ROLLING-DEADLINE GRANTS

These grants offer convenient, rolling deadlines, but you are advised to apply at least six weeks before your project for some. Check guidelines for specific instructions.

These S.C. Arts Commission rolling deadline grant programs are temporarily suspended to focus our efforts on supporting grantees during the COVID-19 pandemic.

Important Notes

  • You are encouraged to also consult the SCAC grants page for up-to-date information on all grant deadlines (subject to change) and deadlines for non-grant programs.
  • For next steps, grant guidance, and more information, consult the appropriate member of our team if you are an artist or represent local organizations, an educational institution, or a non-arts business or organization offering arts programming.

Grants Coaching

Learn the ins and outs of the South Carolina Arts Commission grant application process and how to manage one of our grants from the professionals on the Grants Team! Grants Coaching topical sessions are held the first Thursday of every month.

  • Thursday, March 4, 11 a.m.: (change) Operating Support Final Payments
  • Thursday, April 1, 11 a.m.: Filing Final Reports

The free topical discussion is held via Zoom. Registration is required. Need to get some assistance with something else? Try a one-on-one call. The Grants Team is available to answer your questions about the grants process with 15- or 30-minute sessions, Tuesdays from 9:30 a.m. to 12:30 p.m. and Wednesdays from 2 p.m. to 4:30 p.m. Visit the Grants Coaching page for further information and registration links.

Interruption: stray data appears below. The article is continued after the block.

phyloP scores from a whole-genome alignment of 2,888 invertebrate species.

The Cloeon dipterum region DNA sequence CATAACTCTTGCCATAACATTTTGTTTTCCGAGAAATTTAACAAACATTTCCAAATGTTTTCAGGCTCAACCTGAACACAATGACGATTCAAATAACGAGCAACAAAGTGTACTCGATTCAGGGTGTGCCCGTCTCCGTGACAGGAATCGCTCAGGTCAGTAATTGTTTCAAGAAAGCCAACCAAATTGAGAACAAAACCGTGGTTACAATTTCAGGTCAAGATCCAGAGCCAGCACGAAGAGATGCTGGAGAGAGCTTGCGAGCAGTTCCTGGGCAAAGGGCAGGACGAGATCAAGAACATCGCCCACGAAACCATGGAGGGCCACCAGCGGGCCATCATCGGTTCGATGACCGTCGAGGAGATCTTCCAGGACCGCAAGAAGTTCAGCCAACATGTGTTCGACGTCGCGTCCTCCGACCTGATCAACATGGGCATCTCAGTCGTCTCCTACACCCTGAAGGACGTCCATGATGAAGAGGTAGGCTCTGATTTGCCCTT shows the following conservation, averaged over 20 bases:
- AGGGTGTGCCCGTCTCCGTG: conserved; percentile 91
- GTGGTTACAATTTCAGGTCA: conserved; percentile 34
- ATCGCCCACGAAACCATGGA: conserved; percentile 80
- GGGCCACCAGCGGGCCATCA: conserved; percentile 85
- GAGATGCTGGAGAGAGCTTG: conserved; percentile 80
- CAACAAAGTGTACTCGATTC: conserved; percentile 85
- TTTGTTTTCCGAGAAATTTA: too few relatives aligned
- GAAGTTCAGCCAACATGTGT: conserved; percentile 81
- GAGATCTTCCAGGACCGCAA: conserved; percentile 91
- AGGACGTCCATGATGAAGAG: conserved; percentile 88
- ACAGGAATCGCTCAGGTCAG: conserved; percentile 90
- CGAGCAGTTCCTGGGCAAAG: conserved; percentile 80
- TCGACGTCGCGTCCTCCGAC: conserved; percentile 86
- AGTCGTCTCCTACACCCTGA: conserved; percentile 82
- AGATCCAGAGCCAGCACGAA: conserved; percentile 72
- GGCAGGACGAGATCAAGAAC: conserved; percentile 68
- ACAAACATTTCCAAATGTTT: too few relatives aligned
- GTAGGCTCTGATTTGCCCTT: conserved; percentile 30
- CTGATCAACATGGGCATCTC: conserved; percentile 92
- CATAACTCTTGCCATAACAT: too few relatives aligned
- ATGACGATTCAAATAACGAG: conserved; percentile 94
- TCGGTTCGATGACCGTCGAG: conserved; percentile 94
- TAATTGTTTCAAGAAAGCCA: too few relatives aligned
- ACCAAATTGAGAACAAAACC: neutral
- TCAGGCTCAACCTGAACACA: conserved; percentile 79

OPEN COACHING CALLS FOR ARTIST DEVELOPMENT GRANTS

Artist Services Director Ce Scott-Fitts and the SCAC Grants Team are using Zoom to host open coaching calls on artist development grants to better enable artists to make competitive applications for our competitive grants. The sessions are free, but you must register in advance.

  • Next call TBA

APPLICANT COACHING CALLS

SCAC program directors are hosts of periodic informational sessions using Zoom about currently-available grant opportunities. Each session reviews a grant's guidelines and application and includes a Q&A session. Sessions are free, but you must register in advance by visiting the link below to a grant's guidelines page.

  • Arts in Basic Curriculum Grants Final Reports/Applicant Coaching: Thursday, April 1, 3;30 p.m.
    The Grants Team will be joined by our Specialist for Arts Organizations & Education for an overview of the ABC Advancement Grant FY21 Final Report and FY22 grant application. Includes Q&A. Register for Zoom session by clicking here